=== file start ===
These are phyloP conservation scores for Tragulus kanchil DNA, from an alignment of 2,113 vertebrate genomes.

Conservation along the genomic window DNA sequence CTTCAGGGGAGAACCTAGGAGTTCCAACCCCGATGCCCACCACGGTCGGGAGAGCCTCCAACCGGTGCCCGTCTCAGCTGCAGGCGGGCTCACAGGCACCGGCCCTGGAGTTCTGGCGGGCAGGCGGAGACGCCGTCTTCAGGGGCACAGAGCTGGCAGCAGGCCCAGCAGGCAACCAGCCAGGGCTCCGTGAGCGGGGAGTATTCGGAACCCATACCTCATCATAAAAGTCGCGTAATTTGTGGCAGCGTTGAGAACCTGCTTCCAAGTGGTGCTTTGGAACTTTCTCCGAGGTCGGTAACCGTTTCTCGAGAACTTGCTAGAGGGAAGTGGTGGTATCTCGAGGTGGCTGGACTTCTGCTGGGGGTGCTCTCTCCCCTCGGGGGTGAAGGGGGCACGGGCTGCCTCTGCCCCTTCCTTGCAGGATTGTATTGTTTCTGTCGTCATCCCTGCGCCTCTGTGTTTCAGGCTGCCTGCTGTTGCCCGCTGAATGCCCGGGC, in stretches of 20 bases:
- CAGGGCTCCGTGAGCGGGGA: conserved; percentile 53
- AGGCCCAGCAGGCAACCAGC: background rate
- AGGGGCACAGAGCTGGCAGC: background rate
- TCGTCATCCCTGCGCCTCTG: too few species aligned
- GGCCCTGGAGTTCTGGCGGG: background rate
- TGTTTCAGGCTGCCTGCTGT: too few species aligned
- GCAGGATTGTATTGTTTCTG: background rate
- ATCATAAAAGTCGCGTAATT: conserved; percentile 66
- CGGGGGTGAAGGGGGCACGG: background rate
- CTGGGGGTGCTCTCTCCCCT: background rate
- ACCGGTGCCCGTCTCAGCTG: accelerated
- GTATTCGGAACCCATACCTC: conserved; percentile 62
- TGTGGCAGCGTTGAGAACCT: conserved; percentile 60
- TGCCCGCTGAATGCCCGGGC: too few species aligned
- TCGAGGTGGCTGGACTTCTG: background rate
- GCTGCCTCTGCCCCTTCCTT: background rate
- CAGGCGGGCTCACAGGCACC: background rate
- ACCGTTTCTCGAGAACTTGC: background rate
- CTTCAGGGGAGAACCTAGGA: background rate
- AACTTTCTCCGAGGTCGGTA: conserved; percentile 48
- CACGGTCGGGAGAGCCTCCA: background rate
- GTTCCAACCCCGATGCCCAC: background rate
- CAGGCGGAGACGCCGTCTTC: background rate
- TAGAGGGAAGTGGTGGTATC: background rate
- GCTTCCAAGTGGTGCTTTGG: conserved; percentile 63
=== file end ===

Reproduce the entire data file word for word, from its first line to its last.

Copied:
These are phyloP conservation scores for Tragulus kanchil DNA, from an alignment of 2,113 vertebrate genomes.

Conservation along the genomic window DNA sequence CTTCAGGGGAGAACCTAGGAGTTCCAACCCCGATGCCCACCACGGTCGGGAGAGCCTCCAACCGGTGCCCGTCTCAGCTGCAGGCGGGCTCACAGGCACCGGCCCTGGAGTTCTGGCGGGCAGGCGGAGACGCCGTCTTCAGGGGCACAGAGCTGGCAGCAGGCCCAGCAGGCAACCAGCCAGGGCTCCGTGAGCGGGGAGTATTCGGAACCCATACCTCATCATAAAAGTCGCGTAATTTGTGGCAGCGTTGAGAACCTGCTTCCAAGTGGTGCTTTGGAACTTTCTCCGAGGTCGGTAACCGTTTCTCGAGAACTTGCTAGAGGGAAGTGGTGGTATCTCGAGGTGGCTGGACTTCTGCTGGGGGTGCTCTCTCCCCTCGGGGGTGAAGGGGGCACGGGCTGCCTCTGCCCCTTCCTTGCAGGATTGTATTGTTTCTGTCGTCATCCCTGCGCCTCTGTGTTTCAGGCTGCCTGCTGTTGCCCGCTGAATGCCCGGGC, in stretches of 20 bases:
- CAGGGCTCCGTGAGCGGGGA: conserved; percentile 53
- AGGCCCAGCAGGCAACCAGC: background rate
- AGGGGCACAGAGCTGGCAGC: background rate
- TCGTCATCCCTGCGCCTCTG: too few species aligned
- GGCCCTGGAGTTCTGGCGGG: background rate
- TGTTTCAGGCTGCCTGCTGT: too few species aligned
- GCAGGATTGTATTGTTTCTG: background rate
- ATCATAAAAGTCGCGTAATT: conserved; percentile 66
- CGGGGGTGAAGGGGGCACGG: background rate
- CTGGGGGTGCTCTCTCCCCT: background rate
- ACCGGTGCCCGTCTCAGCTG: accelerated
- GTATTCGGAACCCATACCTC: conserved; percentile 62
- TGTGGCAGCGTTGAGAACCT: conserved; percentile 60
- TGCCCGCTGAATGCCCGGGC: too few species aligned
- TCGAGGTGGCTGGACTTCTG: background rate
- GCTGCCTCTGCCCCTTCCTT: background rate
- CAGGCGGGCTCACAGGCACC: background rate
- ACCGTTTCTCGAGAACTTGC: background rate
- CTTCAGGGGAGAACCTAGGA: background rate
- AACTTTCTCCGAGGTCGGTA: conserved; percentile 48
- CACGGTCGGGAGAGCCTCCA: background rate
- GTTCCAACCCCGATGCCCAC: background rate
- CAGGCGGAGACGCCGTCTTC: background rate
- TAGAGGGAAGTGGTGGTATC: background rate
- GCTTCCAAGTGGTGCTTTGG: conserved; percentile 63